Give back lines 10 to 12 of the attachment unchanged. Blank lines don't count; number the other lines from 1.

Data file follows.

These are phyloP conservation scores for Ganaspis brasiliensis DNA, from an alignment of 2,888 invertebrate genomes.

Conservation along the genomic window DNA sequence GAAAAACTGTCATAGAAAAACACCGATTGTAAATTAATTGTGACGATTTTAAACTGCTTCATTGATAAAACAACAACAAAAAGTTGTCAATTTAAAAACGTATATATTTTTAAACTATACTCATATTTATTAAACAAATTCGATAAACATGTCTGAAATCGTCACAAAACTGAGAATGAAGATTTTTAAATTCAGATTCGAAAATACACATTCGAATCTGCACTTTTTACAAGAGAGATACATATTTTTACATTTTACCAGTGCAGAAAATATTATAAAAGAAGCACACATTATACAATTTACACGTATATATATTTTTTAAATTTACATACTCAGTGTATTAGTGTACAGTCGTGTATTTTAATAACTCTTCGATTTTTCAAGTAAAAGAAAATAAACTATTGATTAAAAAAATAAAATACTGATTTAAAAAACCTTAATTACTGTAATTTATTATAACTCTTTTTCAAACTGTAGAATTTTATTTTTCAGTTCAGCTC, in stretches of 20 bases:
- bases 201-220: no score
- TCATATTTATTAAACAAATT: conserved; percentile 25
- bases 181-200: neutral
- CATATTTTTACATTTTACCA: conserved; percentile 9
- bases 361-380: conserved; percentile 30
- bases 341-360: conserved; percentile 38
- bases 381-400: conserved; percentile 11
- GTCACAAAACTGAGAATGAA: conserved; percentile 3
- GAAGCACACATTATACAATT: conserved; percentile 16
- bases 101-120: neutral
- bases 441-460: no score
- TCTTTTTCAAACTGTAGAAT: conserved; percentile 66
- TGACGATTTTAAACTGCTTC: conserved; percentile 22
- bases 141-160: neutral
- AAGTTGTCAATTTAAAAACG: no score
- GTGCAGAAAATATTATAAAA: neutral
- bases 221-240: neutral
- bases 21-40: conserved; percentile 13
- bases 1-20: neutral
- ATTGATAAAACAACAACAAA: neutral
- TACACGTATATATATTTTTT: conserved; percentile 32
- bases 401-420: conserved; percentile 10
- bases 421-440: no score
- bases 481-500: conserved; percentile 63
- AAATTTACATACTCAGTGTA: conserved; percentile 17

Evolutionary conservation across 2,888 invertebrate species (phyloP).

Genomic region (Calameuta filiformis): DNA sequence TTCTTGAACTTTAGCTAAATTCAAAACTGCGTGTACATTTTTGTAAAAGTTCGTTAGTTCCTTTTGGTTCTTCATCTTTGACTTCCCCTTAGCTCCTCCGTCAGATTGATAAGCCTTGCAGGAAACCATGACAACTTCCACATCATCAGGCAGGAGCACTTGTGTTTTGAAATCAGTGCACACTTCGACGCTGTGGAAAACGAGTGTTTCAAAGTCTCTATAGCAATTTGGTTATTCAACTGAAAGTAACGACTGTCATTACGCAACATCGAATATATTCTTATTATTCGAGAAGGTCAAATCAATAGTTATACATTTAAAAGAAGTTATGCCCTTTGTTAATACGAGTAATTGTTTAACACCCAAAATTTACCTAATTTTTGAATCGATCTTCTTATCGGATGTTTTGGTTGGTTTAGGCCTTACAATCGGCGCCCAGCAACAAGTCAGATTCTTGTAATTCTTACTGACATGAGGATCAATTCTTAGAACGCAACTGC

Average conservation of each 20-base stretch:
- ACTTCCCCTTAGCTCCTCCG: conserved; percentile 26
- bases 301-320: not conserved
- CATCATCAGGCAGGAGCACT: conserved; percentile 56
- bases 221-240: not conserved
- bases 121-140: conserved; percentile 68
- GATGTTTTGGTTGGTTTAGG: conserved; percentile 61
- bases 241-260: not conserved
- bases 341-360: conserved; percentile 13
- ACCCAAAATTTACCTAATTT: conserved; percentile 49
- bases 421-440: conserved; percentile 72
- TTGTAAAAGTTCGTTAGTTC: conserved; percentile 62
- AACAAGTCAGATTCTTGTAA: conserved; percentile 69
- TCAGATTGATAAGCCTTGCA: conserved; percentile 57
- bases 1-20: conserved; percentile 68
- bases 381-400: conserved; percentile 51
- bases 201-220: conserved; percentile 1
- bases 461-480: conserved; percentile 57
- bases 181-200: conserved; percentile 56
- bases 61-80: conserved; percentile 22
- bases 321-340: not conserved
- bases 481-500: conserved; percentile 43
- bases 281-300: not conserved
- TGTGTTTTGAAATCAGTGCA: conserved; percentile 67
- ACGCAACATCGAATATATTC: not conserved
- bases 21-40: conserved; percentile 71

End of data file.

- GTCACAAAACTGAGAATGAA: conserved; percentile 3
- GAAGCACACATTATACAATT: conserved; percentile 16
- bases 101-120: neutral